Innovations in Comfort, Efficiency, and Safety Solutions.
While most projects now utilize the 50 division MasterFormat, some
legacy projects still utilize Divisions 15 and 17.
Vice President, Marketing
associated with today’s facility control systems are
complex. Proper design and implementation requires thorough research
and understanding of the features, benefits and applications of
graphical user interfaces, open protocols, enterprise connectivity,
legacy systems, multiple system integration, third party software
applications, cyber threat protection, and other concepts.
The terminology used to describe the automated monitoring and control of equipment within a facility has evolved from Building Control System (BCS), to Build Automation System (BAS), to Facility Management System (FMS), to Integrated Automation System (IAS). Large users who have integrated numerous facilities over a secure enterprise have also used the terms Global Building Management System, Integrated Facility Management System, Utility Monitoring and Control System, etc. Regardless of the terminology, all of these systems utilize a variety of advanced products, protocols and applications.
As building technology evolved, so did the process to design, specify and implement the control systems. Electronic control devices were first introduced in the late 1970’s early 1980’s. These devices provided automated control of mechanical equipment. DDC controls became the responsibility of mechanical contractors and were therefore specified under Division 15, the Mechanical specification section. Since all DDC control systems were proprietary at that time, the design engineers typically wrote basic performance specifications and left the control system design up to the mechanical contractors and their preferred DDC manufacturers.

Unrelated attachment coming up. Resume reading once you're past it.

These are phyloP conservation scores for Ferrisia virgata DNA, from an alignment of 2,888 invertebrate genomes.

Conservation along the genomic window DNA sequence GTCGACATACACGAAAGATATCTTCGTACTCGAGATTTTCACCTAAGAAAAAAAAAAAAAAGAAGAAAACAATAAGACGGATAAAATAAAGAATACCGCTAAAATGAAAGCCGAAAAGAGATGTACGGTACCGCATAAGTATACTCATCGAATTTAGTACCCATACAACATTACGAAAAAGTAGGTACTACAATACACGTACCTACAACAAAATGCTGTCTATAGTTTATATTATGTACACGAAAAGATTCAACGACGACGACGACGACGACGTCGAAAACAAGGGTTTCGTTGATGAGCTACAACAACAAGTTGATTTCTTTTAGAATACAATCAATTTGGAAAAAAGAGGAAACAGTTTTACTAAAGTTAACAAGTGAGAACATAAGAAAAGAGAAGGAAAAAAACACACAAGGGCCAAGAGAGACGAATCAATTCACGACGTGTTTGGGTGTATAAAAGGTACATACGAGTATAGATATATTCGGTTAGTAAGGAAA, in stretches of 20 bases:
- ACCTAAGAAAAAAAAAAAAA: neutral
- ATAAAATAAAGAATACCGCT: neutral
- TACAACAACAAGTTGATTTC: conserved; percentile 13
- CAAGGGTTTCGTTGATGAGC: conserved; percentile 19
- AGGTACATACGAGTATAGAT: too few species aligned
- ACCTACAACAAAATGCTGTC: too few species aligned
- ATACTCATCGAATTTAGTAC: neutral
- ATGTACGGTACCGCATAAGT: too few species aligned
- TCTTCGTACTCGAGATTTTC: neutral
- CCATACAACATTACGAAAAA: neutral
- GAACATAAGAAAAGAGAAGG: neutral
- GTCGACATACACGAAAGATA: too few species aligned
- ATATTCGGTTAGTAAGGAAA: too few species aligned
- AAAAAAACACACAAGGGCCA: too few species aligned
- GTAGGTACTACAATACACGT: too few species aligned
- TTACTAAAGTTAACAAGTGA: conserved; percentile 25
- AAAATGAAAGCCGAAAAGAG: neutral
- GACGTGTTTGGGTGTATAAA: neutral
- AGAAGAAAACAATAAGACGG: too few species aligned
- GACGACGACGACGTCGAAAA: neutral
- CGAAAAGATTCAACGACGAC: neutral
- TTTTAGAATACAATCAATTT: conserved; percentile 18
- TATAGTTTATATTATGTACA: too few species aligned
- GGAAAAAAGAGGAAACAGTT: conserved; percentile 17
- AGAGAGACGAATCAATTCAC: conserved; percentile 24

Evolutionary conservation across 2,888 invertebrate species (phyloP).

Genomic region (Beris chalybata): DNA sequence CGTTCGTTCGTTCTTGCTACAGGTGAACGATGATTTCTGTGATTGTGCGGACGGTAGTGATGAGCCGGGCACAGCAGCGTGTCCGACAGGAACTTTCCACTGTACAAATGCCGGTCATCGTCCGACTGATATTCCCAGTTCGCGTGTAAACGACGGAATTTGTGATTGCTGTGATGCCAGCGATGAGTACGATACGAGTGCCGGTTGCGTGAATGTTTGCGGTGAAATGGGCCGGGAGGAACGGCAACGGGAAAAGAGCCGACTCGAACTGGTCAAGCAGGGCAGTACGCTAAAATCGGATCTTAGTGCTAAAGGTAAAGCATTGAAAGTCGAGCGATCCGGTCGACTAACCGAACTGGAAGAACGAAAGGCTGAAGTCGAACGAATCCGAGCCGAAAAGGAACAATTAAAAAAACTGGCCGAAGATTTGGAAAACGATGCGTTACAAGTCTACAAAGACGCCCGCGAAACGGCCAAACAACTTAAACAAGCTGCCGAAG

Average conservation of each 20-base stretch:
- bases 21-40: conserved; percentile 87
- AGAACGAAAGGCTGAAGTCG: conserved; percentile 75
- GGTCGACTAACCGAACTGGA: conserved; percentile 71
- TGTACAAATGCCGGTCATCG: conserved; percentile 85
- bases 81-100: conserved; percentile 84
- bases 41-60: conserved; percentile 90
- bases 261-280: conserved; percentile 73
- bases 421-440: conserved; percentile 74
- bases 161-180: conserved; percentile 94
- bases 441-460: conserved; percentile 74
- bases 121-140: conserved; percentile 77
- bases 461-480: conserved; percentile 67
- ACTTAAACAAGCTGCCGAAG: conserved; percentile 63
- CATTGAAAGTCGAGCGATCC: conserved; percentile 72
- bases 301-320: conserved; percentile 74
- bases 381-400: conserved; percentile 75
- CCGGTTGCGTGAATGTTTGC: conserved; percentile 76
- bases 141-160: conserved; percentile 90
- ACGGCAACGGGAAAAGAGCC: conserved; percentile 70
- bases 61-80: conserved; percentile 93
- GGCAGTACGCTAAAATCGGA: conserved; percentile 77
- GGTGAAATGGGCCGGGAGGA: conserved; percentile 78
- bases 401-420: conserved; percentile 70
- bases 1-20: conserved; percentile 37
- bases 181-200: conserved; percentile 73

As BAS technology continued to advance, the systems became more complex and in the early 1990’s open protocols including LonWorks and BACnet were introduced. There became a need to provide more detailed designs and specifications to properly implement these advanced technologies. Engineers utilized Section 15900 to define the requirements for the BAS, but as BAS technology advanced, design requirements grew and section 15900 became too large to efficiently manage.
Design engineers began using Division 17 as a way to delineate the more complex design requirements of enterprise based, open protocol systems. Division 17 was utilized to define the responsibilities of a System Integrator, and brought attention to the requirements of an advanced control system and the associated design. Open protocols enabled design engineers to develop design drawings that defined the control system down to the field device without locking the system and/or client in to a single vendor. Open competition for the implementation, operation and maintenance of a BAS throughout the lifecycle of a facility became a reality, when the system was properly design, specified and enforced. Division 17 was a major factor in the realization of this goal. But Division 17 was just an interim solution.
In 2004, MasterFormat expanded from a 5-digit, 16-division system to a 6-digit and 50-division system. The Construction Specifications Institute (CSI) ceased to license and support MasterFormat 95 on December 31, 2009. The 50 division MasterFormat includes Division 25 which defines a unified structure for the design, specification, and implementation of building technologies.
projects now utilize the 50 division MasterFormat, some
legacy projects still utilize Divisions 15 and 17. When properly
applied, implemented, commissioned and maintained, Integrated
Automation Systems can provide efficiencies and benefits never before
realized. While the potential rewards are lucrative it is important to
understand all of the processes required to successfully implement an
Integrated Automation System
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